What’s the point of ResearchGate?

Some years ago, in a moment of weakness, I joined a website called ResearchGate. I’m not sure why, but it seemed a good idea at the time. I don’t visit the actual site very often, but it does send me large numbers of emails. Normally about things I’m not particularly interested in or asking me if I’m an author of a paper about biochemistry they’ve found somewhere on the net. Once a week I get one like this:


I get a similar one every week without fail. It’s always flattering to be thought of as being in the spotlight, but the obvious inference to be made from the fact that I get such a message every week is that I am the only person in the Department silly enough to have joined ResearchGate.

Has anyone out there joined ResearchGate and found it worthwhile? Maybe there’s something worthwhile about it?

Do tell.


25 Responses to “What’s the point of ResearchGate?”

  1. lordbubonicus Says:

    I joined it, and my experience is much the same as yours. The only thing I seem to get out of it is irritation at the sheer number of emails that they send me.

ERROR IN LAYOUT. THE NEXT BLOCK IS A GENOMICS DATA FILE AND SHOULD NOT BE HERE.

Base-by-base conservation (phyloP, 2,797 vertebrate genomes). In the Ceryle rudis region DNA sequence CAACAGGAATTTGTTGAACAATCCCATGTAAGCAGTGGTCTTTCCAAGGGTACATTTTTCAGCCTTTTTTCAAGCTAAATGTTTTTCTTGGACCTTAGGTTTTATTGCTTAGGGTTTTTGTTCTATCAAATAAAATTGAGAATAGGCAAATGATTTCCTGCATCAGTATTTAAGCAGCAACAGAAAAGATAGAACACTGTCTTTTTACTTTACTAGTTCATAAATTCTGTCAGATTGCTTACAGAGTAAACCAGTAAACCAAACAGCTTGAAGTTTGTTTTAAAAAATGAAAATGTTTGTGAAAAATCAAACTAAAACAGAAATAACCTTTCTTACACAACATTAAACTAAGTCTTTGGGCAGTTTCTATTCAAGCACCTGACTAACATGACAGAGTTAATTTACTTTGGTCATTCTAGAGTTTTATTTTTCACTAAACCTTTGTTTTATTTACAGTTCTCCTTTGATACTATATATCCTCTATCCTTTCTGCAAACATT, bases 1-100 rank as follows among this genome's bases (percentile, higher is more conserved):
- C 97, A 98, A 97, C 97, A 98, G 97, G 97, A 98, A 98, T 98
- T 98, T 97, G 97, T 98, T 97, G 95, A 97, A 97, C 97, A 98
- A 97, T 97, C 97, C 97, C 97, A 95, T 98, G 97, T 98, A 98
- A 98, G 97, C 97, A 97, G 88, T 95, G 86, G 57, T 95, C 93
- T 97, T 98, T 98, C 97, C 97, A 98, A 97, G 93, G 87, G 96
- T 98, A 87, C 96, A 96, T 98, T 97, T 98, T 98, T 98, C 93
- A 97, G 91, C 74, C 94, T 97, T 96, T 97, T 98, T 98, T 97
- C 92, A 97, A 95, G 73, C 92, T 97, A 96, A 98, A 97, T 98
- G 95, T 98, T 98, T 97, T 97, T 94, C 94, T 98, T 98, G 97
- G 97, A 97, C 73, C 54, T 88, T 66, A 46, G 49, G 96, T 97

I don’t know, maybe I’m not using it ‘properly’. But it does seem like a bit of a waste of time. Academia. edu is similar in my experience, but seems to produce a lower level of spam email, is marginally more user friendly, and actually seems to have some features that are useful.

  2. Russell Smith Says:

    Apart from getting lots of emails yourself, having joined research gate you also have the pleasure of having all your collaborators receive spam appearing to come from you inviting them to join too…

    • telescoper Says:

      Gah. I didn’t know this.

      • Russell Smith Says:

        I don’t seem to get these as much as I used to, though, so maybe they’ve stopped doing it (or maybe it’s getting filtered better).

    • Russell – They only get spammed if you don’t decline that option at sign-up.

      and the best way to “join” is to use an email address you’ve created for junk activities… thus ensuring you never see any of their constant barrage.

  3. I use both ResearchGate and Academia.edu. There is a marginal benefit to both in making my work more easily available to others; the latter site is more useful in that I believe it can be accessed by anyone (and via Google), not just members.